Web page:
THE people of Binga are excited about the digitisation programme, which will see the district, together with many others countrywide that had never received radio and TV signal, getting coverage.
An appreciative crowd from nearby villages in Manjolo and Siachilaba yesterday gathered at the Manjolo transmitter base station which is under construction.
The Minister of Information, Media and Broadcasting Services Dr Christopher Mushohwe, deputy Sithokozile Mathuthu, Permanent Secretary George Charamba, directors and other officials visited the district to tour Manjolo transmitter, which will be 113m tall covering a 120km radius.
Traditional and local leaders commended Government saying the district would be able to receive local news as opposed to foreign signals from pirate radio stations.
Chief Sikalenge said: “There are a lot of programmes that will be done in Tonga and we are looking forward to the start of the stations.”
Chief Siachilaba-designate Nonah Mungombe who will be installed next week said: “We are happy because we have never received local signal here and now we will be updated on Government programmes. We commend the Government for this because we will now be treated equally like other districts and places like Bulawayo, Harare and Masvingo which have been favourably getting signal.
“We have been listening to radio from Zambia and we are grateful that we will soon have our own.”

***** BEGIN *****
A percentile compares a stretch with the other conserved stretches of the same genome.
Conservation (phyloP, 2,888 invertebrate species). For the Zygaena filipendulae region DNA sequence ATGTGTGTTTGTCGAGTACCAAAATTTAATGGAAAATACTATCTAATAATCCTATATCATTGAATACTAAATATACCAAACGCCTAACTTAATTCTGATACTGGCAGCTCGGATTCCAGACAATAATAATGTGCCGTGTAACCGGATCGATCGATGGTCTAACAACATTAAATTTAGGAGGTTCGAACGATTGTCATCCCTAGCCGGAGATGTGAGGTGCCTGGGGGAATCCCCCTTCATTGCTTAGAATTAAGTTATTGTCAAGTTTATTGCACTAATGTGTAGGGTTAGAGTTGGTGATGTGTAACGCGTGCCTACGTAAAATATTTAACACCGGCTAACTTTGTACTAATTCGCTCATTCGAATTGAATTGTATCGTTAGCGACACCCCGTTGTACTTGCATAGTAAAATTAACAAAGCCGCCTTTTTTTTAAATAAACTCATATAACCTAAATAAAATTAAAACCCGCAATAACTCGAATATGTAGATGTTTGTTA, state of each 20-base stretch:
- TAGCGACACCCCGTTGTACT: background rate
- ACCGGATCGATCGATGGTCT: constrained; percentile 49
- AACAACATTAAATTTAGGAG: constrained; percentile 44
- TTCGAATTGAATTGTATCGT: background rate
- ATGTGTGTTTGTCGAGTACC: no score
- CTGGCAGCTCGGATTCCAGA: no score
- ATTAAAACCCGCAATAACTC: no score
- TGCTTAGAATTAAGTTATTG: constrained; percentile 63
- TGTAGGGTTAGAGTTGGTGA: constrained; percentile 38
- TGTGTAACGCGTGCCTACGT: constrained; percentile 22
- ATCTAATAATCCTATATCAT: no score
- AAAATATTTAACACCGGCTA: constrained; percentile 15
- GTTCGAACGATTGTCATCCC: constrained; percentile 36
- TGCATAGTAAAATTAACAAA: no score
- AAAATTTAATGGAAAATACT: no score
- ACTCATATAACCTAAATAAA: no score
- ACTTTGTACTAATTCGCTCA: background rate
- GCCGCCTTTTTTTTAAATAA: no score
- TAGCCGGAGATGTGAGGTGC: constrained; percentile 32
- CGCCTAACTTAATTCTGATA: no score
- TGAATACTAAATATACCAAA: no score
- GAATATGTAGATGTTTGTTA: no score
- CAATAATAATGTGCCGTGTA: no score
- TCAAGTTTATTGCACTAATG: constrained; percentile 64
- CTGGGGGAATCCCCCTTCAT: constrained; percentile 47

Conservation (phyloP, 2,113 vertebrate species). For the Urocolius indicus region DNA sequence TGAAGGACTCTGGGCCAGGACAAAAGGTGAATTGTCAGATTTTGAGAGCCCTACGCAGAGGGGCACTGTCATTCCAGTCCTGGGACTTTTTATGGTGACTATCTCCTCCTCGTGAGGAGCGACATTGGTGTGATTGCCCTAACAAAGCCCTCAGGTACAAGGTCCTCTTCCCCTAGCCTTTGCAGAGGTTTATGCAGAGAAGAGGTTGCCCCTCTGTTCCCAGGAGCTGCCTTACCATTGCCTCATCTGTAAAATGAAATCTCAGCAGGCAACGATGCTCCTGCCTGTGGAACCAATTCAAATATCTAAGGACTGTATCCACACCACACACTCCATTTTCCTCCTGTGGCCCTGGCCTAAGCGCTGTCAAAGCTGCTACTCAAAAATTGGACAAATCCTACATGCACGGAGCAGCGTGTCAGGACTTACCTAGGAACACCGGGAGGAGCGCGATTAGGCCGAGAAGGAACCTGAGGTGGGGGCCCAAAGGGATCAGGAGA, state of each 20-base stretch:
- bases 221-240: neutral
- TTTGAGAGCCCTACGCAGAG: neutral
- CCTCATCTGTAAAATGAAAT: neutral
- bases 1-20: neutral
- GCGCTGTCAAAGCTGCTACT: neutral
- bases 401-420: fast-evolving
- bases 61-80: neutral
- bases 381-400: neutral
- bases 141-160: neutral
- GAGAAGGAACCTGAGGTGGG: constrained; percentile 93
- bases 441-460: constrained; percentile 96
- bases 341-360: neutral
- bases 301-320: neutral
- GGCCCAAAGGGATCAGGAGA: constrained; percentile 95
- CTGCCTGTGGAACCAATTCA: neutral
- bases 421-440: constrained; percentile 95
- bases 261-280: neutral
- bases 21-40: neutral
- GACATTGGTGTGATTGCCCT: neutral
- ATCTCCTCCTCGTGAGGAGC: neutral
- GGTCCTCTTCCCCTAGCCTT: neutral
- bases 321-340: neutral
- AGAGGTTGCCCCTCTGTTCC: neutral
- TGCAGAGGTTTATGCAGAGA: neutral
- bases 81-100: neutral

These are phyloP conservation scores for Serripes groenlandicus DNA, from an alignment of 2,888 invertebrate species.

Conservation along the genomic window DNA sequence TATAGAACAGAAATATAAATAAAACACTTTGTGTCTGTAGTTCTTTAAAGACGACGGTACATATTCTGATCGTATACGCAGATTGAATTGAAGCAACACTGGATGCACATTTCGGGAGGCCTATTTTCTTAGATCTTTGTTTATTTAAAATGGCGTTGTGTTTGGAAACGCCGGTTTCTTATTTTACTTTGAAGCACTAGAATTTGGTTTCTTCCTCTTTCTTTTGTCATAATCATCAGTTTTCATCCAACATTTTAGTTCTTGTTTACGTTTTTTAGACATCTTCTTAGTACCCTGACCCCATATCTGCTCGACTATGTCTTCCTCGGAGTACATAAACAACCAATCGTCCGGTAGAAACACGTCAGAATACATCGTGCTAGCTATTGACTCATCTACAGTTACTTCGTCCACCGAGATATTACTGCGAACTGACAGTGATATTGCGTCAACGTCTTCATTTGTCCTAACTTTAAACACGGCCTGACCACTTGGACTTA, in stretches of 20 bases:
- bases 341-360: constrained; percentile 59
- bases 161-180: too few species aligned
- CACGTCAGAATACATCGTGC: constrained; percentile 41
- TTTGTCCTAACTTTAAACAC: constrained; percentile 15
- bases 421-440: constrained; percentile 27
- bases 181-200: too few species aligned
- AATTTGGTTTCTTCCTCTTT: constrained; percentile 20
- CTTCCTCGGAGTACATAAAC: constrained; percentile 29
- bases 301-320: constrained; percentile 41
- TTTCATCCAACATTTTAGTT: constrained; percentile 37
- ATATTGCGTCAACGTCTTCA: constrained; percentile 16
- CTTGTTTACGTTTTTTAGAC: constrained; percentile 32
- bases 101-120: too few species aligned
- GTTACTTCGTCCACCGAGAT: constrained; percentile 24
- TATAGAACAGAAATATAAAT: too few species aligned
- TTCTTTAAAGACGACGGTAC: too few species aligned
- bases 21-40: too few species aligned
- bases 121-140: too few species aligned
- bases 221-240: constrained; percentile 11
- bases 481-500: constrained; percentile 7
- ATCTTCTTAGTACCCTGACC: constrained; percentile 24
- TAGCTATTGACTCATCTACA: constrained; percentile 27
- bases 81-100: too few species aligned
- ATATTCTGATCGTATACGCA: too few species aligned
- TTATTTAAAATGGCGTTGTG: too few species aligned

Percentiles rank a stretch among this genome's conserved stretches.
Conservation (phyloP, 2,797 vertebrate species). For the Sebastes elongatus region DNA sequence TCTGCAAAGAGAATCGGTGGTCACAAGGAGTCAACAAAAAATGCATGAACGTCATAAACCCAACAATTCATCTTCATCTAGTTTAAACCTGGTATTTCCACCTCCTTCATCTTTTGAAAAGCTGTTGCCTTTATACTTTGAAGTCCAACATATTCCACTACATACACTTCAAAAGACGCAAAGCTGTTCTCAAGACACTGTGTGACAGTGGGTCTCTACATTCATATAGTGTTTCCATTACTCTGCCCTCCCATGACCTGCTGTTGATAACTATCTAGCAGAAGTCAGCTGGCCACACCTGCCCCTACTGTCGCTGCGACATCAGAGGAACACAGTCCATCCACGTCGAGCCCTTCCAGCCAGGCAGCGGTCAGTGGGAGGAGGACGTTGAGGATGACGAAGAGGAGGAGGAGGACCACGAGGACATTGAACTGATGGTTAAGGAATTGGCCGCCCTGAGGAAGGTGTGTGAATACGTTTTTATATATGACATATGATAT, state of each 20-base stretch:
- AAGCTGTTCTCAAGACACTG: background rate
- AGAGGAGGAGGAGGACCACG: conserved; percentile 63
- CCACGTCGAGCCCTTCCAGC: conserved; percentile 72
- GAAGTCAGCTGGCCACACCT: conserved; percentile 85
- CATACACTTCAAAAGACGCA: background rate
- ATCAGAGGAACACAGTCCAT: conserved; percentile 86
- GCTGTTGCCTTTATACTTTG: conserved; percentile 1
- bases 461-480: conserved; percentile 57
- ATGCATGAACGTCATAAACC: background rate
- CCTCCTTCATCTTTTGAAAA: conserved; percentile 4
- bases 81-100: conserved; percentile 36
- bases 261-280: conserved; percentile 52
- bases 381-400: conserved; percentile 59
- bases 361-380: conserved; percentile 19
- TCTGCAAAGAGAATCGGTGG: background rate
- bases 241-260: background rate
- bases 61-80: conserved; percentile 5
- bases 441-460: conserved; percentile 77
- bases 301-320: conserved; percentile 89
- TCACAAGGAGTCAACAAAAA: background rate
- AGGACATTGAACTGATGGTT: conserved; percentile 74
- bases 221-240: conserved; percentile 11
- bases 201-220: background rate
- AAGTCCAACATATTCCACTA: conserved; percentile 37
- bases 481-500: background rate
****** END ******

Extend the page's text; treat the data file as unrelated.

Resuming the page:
Binga District Administrator Lydia Ndethi-Banda said Binga would now be able to contribute to the national agenda.
“We are very happy that this will now enable us to receive Government programmes first hand especially addresses from His Excellency,” Ndethi-Banda said.
Minister Mushohwe was mesmerised by Manjolo Choir which led the singing of the National Anthem.
The leader of the choir, Twapegwa Binga, said they were ready to deliver content enough to cover programming in Tonga.
“We can’t wait to be on air. We have been working hard and we are happy that the Government is moving in to empower us,” she said.
The Manjolo transmitter is one of 24 new stations that are being constructed countrywide, to add to the 24 old ones. It is the first to be built and Minister Mushohwe said it would be the first to be switched on.
From Manjolo, the delegation proceeded to Kamativi where digital broadcasting is already being demonstrated from Kamativi Police Station using two digital transmitters. Equipment at Kamativi was mounted on the existing transmitter.
Minister Mushohwe said Binga was fortunate to be the first district to be considered for digitalisation.
“Binga is fortunate to be the first. Yes, you may be connected on mobile network, but you need radio and TV.
“People of Binga have a rich history of the struggle as they crossed to Zambia to join the war while those from Bulawayo and Harare were going to school. For that they have to be rewarded by getting the first digital transmission,” he said.
After the tour, villagers were given grocery hampers.
Construction work will be finished on April 15, after which installation of digital equipment such as dishes and transmitters will begin. The transmitter will be switched on in two months.
Today the delegation will tour two transmitters, one at Chibondo in Hwange and another in Lupane.